Should we stay or should we go? Is the marriage worth saving? Is keeping the marriage intact “for the children” enough reason? The “D” word is not a word that you can simply bandy about during times when you have a lover’s quarrel or when the going gets rough. Getting divorced, after all, will have consequences not just for the couple but also for their children.
Divorce is not a simple dissolution of a financial and physical union, but also the cutting off of emotional and psychological bonds. During this time, you can also think about getting the help of couples counseling in Provo to help you think through the issues in a thorough and more organized manner.
Here are some things you and your spouse should consider before you sign the divorce agreement:
Is the feeling gone? Or are there still emotional bonds between you and your spouse?
Make sure that both you and your spouse have done all you could to salvage the marriage. Do both spouses still feel an emotional connection with each other? Are there remnants of love and affection, in spite of all that has happened to make both of you consider divorce in the first place? Work on how you can save the marriage if there is some love left and some hope remaining for your relationship. That way, you don’t regret it if you finally make the decision.
Can counseling still help?
Provo marriage counseling can still be helpful especially at a time when both spouses are seriously considering divorce. Couples counseling in Utah can help identify where the marriage broke down and the possible ways to built it up (if this is still an option of the two spouses). However, if it still leads to divorce, counseling can make the transitions from couplehood to singlehood smoothly. Counseling can also provide healthy tools to deal with the pain and trauma of divorce by providing the couple or the individual with relaxation techniques, as well as tools to cope with change and grief.
Are you emotionally ready to divorce?
When you are caught up with emotions such as anger, frustration and in the case of infidelity, betrayal, it is hard to make the crucial decision of whether to keep the marriage intact or not. Make sure that you are emotionally stable as you make the decision to divorce. Otherwise, if it is just a response that arises from your emotions, this can lead to more problems and hurt feelings in the future especially if you do decide to rebuild rather than let go. Another thing to ask is if you are confident enough to go at “life” by your lonesome.
What are your reasons for considering divorce?
There are some spouses who view divorce as the last ditch attempt at changing their spouse. They feel that the divorce will be an eye-opener and it will lead the other spouse to see the error of their ways and make that change for the better. If this is your motivation for divorce, according to Utah therapists, be sure that it can only lead to pain and recriminations.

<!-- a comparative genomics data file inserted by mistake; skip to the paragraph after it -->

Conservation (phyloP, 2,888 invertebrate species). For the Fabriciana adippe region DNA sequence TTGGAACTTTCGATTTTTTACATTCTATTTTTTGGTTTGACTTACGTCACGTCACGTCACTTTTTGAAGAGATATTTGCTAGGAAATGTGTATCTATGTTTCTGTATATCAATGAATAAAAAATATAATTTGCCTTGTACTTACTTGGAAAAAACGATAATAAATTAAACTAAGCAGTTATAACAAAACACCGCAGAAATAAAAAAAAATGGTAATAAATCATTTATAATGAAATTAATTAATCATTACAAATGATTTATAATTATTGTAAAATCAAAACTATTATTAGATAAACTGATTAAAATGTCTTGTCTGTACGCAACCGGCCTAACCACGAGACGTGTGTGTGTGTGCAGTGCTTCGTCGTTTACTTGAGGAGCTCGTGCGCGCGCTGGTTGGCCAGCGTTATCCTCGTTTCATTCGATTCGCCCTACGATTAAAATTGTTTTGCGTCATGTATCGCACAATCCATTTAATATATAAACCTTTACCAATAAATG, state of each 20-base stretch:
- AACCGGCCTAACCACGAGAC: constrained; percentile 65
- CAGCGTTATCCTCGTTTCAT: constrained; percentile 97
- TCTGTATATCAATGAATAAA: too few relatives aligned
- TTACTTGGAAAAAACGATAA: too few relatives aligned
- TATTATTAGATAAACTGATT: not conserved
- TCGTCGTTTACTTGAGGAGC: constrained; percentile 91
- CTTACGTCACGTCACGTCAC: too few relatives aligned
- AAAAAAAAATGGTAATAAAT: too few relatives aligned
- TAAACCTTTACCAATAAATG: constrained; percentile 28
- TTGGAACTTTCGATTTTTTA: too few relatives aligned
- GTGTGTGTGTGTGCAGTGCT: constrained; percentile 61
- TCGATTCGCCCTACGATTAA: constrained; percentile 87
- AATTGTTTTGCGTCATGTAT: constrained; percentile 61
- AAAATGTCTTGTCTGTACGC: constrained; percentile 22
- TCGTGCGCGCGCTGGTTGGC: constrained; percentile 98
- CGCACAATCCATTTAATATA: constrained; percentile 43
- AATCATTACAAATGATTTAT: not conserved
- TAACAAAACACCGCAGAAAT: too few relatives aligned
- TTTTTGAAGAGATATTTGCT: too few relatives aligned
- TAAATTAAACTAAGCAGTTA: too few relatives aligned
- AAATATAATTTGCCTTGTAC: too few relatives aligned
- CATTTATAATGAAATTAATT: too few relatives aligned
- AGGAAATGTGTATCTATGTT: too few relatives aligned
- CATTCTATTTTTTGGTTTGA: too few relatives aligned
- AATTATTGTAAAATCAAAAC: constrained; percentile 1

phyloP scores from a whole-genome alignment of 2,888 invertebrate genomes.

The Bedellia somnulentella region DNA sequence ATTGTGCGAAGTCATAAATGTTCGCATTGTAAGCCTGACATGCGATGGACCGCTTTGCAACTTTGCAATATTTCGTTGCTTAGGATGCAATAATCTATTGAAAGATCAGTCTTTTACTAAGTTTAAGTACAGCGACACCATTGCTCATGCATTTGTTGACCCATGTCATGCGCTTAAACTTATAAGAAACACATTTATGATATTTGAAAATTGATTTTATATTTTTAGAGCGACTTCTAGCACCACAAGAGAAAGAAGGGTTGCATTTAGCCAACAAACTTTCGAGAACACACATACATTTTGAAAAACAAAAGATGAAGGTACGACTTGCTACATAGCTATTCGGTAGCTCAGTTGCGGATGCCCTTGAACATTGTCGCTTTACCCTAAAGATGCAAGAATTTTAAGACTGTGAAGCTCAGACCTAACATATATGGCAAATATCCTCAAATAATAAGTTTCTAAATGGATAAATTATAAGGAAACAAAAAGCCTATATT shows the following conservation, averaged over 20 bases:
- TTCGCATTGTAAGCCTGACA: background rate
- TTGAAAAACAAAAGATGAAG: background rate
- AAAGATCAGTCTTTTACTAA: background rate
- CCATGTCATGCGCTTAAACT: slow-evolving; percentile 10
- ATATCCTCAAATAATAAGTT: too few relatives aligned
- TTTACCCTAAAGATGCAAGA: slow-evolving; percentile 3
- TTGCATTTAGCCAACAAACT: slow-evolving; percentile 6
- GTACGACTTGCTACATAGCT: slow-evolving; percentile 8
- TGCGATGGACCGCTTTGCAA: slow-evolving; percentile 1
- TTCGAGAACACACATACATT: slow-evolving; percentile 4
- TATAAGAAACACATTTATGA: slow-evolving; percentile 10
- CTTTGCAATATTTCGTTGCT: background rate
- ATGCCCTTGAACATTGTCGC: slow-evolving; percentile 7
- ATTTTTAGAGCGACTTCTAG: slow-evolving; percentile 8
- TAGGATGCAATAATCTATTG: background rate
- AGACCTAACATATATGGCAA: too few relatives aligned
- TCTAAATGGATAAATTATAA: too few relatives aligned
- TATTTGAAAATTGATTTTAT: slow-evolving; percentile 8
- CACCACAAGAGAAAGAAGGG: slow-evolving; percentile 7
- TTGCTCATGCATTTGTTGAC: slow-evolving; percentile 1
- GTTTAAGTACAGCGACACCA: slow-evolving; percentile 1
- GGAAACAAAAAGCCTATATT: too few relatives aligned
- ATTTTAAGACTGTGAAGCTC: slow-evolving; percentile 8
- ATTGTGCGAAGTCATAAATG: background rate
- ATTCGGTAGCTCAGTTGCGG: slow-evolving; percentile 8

Also, think of whether the reason for the divorce is a problem that can still be resolved by proper communications and counseling.
Are you financially ready for divorce?
Although this may be secondary to other factors, it is also important to look at your resources without the other spouse. Will you be self-sustaining? Have you talked out how the family assets will be divided?
Who will move out of the house and who will stay? How much do you stand to earn each month? Will this be enough to cover your expenses, as well as your share of child support?
How will you prepare the children for divorce and deal with issues in a proactive manner?
Divorce will also affect those who are closest to you, particularly your children. Before you consider divorce, you and your spouse should discuss how best to prepare your children for that announcement. One way you can consider is to seek family counseling in Provo to help the children deal with their own emotions about the matter.
Have you considered the implications of divorce?
Divorce is not the quick fix-it to a problematic marriage. It, in fact, has its own problems and issues. A newly divorced person will have to deal with financial challenges and feelings of loneliness and insecurity. Both of the ex-spouses will also have to grapple with issues of child custody. It is good for both spouses to think deeply about the effects of divorce and manage your expectations about life after it.